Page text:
Ever wonder what it would be like to dine at Disneyland’s most elite restaurant? Known for being one of the most exclusive clubs in the world, Club 33 is a bucket list item for Disney fans everywhere. The only problem? It’s nearly impossible to get a membership. That said, you don’t exactly need a membership to see inside the once secret club.
Ahead, we share an inside look at what it’s like to be a member of Disneyland’s Club 33, including the invaluable decor (page 6), Walt Disney’s insane construction requests (page 10), and the club’s best-kept secret feature (page 13).
1. It’s located in New Orleans Square in Disneyland
Disneyland’s exclusive lounge and restaurant, Club 33 opened on June 15, 1967 — six months after Walt Disney’s death — and is located in the heart of New Orleans Square.
In addition to the original location, Club 33 also exists in Tokyo Disneyland and Shanghai Disneyland, and will soon have locations in four Walt Disney World parks.
Next: How to get in
2. Hidden entrance
- The original entrance has not been used since 2014.
Most Disney Fans think they know where Club 33’s entrance is, but they’re most likely thinking of the original entrance located next to the Blue Bayou restaurant in New Orleans Square. That easily recognized entrance has not been used since 2014. Now, Club 33 members enter the exclusive lounge and restaurant through a hidden door at 33 Royal Street.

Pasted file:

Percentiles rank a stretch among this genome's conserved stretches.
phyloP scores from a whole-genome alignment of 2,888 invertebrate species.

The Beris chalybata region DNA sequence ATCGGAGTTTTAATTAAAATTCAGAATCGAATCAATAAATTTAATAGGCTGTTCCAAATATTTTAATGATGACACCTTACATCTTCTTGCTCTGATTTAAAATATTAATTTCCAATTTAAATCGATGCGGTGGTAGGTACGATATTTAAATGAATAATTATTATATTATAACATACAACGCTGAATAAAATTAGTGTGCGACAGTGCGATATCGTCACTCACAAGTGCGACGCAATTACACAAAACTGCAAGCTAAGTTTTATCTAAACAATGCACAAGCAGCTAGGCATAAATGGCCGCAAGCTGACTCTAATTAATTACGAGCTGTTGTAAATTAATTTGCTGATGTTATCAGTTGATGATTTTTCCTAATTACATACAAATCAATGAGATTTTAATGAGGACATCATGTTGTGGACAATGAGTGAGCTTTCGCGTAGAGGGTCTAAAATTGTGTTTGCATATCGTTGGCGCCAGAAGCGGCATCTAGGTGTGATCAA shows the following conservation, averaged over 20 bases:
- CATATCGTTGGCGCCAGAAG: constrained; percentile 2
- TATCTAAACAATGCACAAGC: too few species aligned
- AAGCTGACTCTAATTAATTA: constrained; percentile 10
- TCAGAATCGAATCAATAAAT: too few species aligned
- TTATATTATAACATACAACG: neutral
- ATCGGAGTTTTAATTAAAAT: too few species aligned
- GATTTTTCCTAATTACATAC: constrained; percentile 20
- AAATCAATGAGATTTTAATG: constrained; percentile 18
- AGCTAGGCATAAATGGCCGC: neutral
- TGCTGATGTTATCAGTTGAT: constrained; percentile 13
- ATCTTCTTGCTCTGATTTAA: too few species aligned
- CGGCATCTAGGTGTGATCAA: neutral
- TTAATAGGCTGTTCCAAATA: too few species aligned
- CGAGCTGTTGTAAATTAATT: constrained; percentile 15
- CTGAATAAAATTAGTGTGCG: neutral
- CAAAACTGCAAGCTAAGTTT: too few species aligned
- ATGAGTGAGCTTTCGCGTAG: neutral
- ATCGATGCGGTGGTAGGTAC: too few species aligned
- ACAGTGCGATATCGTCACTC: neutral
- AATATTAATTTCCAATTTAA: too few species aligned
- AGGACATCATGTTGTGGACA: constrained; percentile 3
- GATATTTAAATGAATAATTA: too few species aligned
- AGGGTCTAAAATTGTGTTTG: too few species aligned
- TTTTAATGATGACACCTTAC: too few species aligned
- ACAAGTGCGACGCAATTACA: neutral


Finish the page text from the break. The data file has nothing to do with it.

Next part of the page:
To enter the club, members press an intercom buzzer located behind a hidden panel in the doorway.
3. Membership costs $10,000 a year
- The initiation fee is $25,000 per person.
As one of the most exclusive clubs in the world, it’s nearly impossible to score a membership. Not only are the prices steep — initiation is $25,000 per person ($40,000 for corporate members) and membership is $10,000 a year — but the wait list is long and reserved for some of the most elite Disney fans in the world, including celebrities and U.S. presidents.
Next: Original members
4. It was originally intended for corporate sponsors
Walt Disney wanted a place to wine and dine his corporate sponsors, and what better way to do so than with a private club in the heart of Disneyland? Although he was not alive to see it come into fruition, Club 33 membership was originally open only to corporate sponsors and industry VIPs.
Next: It’s the only restaurant at Disneyland with this.
5. It’s the only restaurant in Disneyland that serves alcohol
Alcoholic beverages may be easy to come by at Disney’s California Adventure, but they’re nonexistent at Disneyland — except for in Club 33. The exclusive five-star restaurant is the only spot in the park that serves alcohol.
Next: The decorations are invaluable.
6. It’s decorated with Walt Disney’s personal New Orleans memorabilia
One of the most invaluable aspects of Club 33 is the decor. Inside, you’ll find a collection of souvenirs and memorabilia hand selected by Walt Disney himself. The theme park mogul traveled to New Orleans in the 1960s and brought back a number of items — many of which are still featured in the club.
Next: The most expensive meal at Disneyland